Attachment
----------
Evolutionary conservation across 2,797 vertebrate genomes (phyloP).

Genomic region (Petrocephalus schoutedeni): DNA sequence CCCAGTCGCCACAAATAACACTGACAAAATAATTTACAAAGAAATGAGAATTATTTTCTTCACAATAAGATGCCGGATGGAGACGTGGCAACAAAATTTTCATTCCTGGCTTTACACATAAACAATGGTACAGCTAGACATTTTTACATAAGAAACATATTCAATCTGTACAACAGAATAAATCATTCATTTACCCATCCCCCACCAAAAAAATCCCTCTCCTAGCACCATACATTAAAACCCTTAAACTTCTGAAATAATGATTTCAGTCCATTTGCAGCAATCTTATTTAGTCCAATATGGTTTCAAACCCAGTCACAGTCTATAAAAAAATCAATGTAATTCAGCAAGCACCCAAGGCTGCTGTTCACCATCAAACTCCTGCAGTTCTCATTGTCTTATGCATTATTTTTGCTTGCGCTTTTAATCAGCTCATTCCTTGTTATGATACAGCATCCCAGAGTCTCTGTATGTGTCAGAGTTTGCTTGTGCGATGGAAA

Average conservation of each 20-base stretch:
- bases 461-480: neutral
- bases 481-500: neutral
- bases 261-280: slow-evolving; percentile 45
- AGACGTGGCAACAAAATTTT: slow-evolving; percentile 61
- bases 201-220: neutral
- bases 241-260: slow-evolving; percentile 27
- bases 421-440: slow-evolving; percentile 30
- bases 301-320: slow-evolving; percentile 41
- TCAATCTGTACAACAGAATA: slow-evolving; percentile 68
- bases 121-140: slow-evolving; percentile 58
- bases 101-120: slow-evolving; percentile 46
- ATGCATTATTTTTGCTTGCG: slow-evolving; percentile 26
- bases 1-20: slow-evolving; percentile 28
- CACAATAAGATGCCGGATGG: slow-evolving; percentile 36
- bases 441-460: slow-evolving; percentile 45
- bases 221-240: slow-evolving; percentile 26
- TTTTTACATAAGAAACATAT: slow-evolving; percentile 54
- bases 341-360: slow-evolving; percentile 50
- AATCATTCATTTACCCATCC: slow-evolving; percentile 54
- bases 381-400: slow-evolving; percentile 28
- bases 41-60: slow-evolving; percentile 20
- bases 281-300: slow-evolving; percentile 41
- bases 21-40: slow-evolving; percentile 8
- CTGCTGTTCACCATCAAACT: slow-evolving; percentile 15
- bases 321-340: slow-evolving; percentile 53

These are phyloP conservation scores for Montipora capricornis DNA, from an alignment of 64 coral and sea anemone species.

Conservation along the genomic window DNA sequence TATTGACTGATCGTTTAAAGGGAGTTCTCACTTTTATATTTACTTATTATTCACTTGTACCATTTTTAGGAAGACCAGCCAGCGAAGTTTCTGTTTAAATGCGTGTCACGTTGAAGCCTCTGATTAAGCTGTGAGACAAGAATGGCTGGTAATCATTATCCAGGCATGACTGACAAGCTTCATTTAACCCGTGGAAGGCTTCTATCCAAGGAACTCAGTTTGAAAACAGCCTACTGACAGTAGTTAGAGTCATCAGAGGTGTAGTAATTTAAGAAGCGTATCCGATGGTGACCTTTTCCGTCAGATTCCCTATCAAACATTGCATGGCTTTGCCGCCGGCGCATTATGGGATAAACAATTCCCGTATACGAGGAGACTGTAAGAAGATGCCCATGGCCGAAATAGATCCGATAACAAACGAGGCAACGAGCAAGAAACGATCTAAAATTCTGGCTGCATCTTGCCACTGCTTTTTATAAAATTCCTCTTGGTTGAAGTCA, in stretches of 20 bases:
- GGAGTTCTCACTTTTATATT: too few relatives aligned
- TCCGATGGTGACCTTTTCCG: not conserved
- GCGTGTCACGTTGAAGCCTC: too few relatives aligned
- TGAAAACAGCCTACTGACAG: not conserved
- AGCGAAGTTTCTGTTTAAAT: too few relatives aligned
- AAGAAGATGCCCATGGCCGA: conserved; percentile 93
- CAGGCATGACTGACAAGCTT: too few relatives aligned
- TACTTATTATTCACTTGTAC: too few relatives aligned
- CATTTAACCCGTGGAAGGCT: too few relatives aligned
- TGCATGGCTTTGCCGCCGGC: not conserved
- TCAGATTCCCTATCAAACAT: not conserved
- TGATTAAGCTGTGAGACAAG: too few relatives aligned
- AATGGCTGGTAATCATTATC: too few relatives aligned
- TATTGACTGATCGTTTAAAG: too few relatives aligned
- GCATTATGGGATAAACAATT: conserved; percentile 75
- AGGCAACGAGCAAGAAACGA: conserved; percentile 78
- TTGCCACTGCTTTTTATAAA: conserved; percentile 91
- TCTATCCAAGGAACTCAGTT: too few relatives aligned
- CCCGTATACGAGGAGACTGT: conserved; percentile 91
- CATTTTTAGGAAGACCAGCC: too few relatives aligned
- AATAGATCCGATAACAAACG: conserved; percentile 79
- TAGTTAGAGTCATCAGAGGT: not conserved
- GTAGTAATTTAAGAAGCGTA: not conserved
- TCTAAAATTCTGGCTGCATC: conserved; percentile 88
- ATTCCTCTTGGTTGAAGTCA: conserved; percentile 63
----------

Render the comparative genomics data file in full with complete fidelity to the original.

Evolutionary conservation across 2,797 vertebrate genomes (phyloP).

Genomic region (Petrocephalus schoutedeni): DNA sequence CCCAGTCGCCACAAATAACACTGACAAAATAATTTACAAAGAAATGAGAATTATTTTCTTCACAATAAGATGCCGGATGGAGACGTGGCAACAAAATTTTCATTCCTGGCTTTACACATAAACAATGGTACAGCTAGACATTTTTACATAAGAAACATATTCAATCTGTACAACAGAATAAATCATTCATTTACCCATCCCCCACCAAAAAAATCCCTCTCCTAGCACCATACATTAAAACCCTTAAACTTCTGAAATAATGATTTCAGTCCATTTGCAGCAATCTTATTTAGTCCAATATGGTTTCAAACCCAGTCACAGTCTATAAAAAAATCAATGTAATTCAGCAAGCACCCAAGGCTGCTGTTCACCATCAAACTCCTGCAGTTCTCATTGTCTTATGCATTATTTTTGCTTGCGCTTTTAATCAGCTCATTCCTTGTTATGATACAGCATCCCAGAGTCTCTGTATGTGTCAGAGTTTGCTTGTGCGATGGAAA

Average conservation of each 20-base stretch:
- bases 461-480: neutral
- bases 481-500: neutral
- bases 261-280: slow-evolving; percentile 45
- AGACGTGGCAACAAAATTTT: slow-evolving; percentile 61
- bases 201-220: neutral
- bases 241-260: slow-evolving; percentile 27
- bases 421-440: slow-evolving; percentile 30
- bases 301-320: slow-evolving; percentile 41
- TCAATCTGTACAACAGAATA: slow-evolving; percentile 68
- bases 121-140: slow-evolving; percentile 58
- bases 101-120: slow-evolving; percentile 46
- ATGCATTATTTTTGCTTGCG: slow-evolving; percentile 26
- bases 1-20: slow-evolving; percentile 28
- CACAATAAGATGCCGGATGG: slow-evolving; percentile 36
- bases 441-460: slow-evolving; percentile 45
- bases 221-240: slow-evolving; percentile 26
- TTTTTACATAAGAAACATAT: slow-evolving; percentile 54
- bases 341-360: slow-evolving; percentile 50
- AATCATTCATTTACCCATCC: slow-evolving; percentile 54
- bases 381-400: slow-evolving; percentile 28
- bases 41-60: slow-evolving; percentile 20
- bases 281-300: slow-evolving; percentile 41
- bases 21-40: slow-evolving; percentile 8
- CTGCTGTTCACCATCAAACT: slow-evolving; percentile 15
- bases 321-340: slow-evolving; percentile 53

These are phyloP conservation scores for Montipora capricornis DNA, from an alignment of 64 coral and sea anemone species.

Conservation along the genomic window DNA sequence TATTGACTGATCGTTTAAAGGGAGTTCTCACTTTTATATTTACTTATTATTCACTTGTACCATTTTTAGGAAGACCAGCCAGCGAAGTTTCTGTTTAAATGCGTGTCACGTTGAAGCCTCTGATTAAGCTGTGAGACAAGAATGGCTGGTAATCATTATCCAGGCATGACTGACAAGCTTCATTTAACCCGTGGAAGGCTTCTATCCAAGGAACTCAGTTTGAAAACAGCCTACTGACAGTAGTTAGAGTCATCAGAGGTGTAGTAATTTAAGAAGCGTATCCGATGGTGACCTTTTCCGTCAGATTCCCTATCAAACATTGCATGGCTTTGCCGCCGGCGCATTATGGGATAAACAATTCCCGTATACGAGGAGACTGTAAGAAGATGCCCATGGCCGAAATAGATCCGATAACAAACGAGGCAACGAGCAAGAAACGATCTAAAATTCTGGCTGCATCTTGCCACTGCTTTTTATAAAATTCCTCTTGGTTGAAGTCA, in stretches of 20 bases:
- GGAGTTCTCACTTTTATATT: too few relatives aligned
- TCCGATGGTGACCTTTTCCG: not conserved
- GCGTGTCACGTTGAAGCCTC: too few relatives aligned
- TGAAAACAGCCTACTGACAG: not conserved
- AGCGAAGTTTCTGTTTAAAT: too few relatives aligned
- AAGAAGATGCCCATGGCCGA: conserved; percentile 93
- CAGGCATGACTGACAAGCTT: too few relatives aligned
- TACTTATTATTCACTTGTAC: too few relatives aligned
- CATTTAACCCGTGGAAGGCT: too few relatives aligned
- TGCATGGCTTTGCCGCCGGC: not conserved
- TCAGATTCCCTATCAAACAT: not conserved
- TGATTAAGCTGTGAGACAAG: too few relatives aligned
- AATGGCTGGTAATCATTATC: too few relatives aligned
- TATTGACTGATCGTTTAAAG: too few relatives aligned
- GCATTATGGGATAAACAATT: conserved; percentile 75
- AGGCAACGAGCAAGAAACGA: conserved; percentile 78
- TTGCCACTGCTTTTTATAAA: conserved; percentile 91
- TCTATCCAAGGAACTCAGTT: too few relatives aligned
- CCCGTATACGAGGAGACTGT: conserved; percentile 91
- CATTTTTAGGAAGACCAGCC: too few relatives aligned
- AATAGATCCGATAACAAACG: conserved; percentile 79
- TAGTTAGAGTCATCAGAGGT: not conserved
- GTAGTAATTTAAGAAGCGTA: not conserved
- TCTAAAATTCTGGCTGCATC: conserved; percentile 88
- ATTCCTCTTGGTTGAAGTCA: conserved; percentile 63